Over the next year, Missouri will examine the various flaws of SB1. One of those flaws concerns the independent investment advisor and the ‘fix’ meant to preclude conflicts of interest.

Preneed trusts have a poor track record in terms of investment performance. Trustees often fail to appreciate the key factors that impact investment strategies for preneed. Those factors can vary substantially from trust to trust, making the fund manager’s job more difficult.

Consequently, it is not uncommon to see large trusts delegate investment authority to an independent fund manager. Missouri’s old preneed law took the practice an ill-advised step too far by relieving the trustee of liability for the advisor’s decisions. NPS exploited that provision by appointing investment advisors who handed the keys to the vault to Lincoln Memorial. Believing themselves to be exculpated from investment liabilities, the NPS fiduciaries became bystanders to the largest preneed fraud in history.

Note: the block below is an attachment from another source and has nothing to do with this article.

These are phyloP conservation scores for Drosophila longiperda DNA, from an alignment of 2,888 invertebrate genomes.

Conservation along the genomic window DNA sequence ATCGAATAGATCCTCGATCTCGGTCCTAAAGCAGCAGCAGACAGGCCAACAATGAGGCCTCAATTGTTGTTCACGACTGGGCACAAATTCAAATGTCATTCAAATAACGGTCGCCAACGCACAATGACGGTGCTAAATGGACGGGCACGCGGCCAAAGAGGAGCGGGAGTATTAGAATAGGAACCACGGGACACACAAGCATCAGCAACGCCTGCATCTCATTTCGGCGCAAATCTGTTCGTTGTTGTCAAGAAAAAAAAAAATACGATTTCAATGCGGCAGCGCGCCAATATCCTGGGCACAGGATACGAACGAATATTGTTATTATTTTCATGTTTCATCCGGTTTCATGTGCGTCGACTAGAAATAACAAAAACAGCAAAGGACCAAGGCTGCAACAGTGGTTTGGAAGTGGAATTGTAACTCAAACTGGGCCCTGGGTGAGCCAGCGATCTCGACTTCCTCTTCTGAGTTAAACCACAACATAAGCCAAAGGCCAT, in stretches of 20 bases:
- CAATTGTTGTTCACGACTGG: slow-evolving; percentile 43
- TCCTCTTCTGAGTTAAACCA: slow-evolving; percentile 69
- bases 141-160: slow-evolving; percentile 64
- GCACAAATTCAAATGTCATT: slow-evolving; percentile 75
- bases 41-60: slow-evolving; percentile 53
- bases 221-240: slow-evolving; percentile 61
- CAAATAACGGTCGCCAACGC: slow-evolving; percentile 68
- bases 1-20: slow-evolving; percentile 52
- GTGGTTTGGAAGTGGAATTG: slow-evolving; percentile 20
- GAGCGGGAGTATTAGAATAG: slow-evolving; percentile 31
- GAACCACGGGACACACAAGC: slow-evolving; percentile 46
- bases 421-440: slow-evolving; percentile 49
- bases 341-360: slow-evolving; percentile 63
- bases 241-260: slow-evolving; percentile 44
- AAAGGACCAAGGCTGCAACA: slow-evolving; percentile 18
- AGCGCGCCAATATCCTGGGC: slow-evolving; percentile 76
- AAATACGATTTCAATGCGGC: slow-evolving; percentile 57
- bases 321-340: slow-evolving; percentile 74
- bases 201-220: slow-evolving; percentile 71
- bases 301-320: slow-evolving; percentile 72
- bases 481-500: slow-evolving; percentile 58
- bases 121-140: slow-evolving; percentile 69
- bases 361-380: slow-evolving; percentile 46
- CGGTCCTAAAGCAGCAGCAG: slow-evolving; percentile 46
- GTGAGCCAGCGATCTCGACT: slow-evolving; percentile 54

Section 436.445 of SB1 appropriately requires the fiduciary to remain responsible for the investment advisor’s actions. However, the statute goes too far in attempting to preclude any relationship between the advisor and the seller. The provision was lifted from Missouri’s Uniform Trust Code without adequate consideration of the relationships of the seller, fiduciary and fund manager.

In contrast to SB1, the Uniform Trust Code does not prohibit relations between the trustor/seller and the investment advisor (or any service provider to the trust). Missouri’s preneed industry would be better served if such relations were allowed if fully disclosed and subjected to a higher level of scrutiny.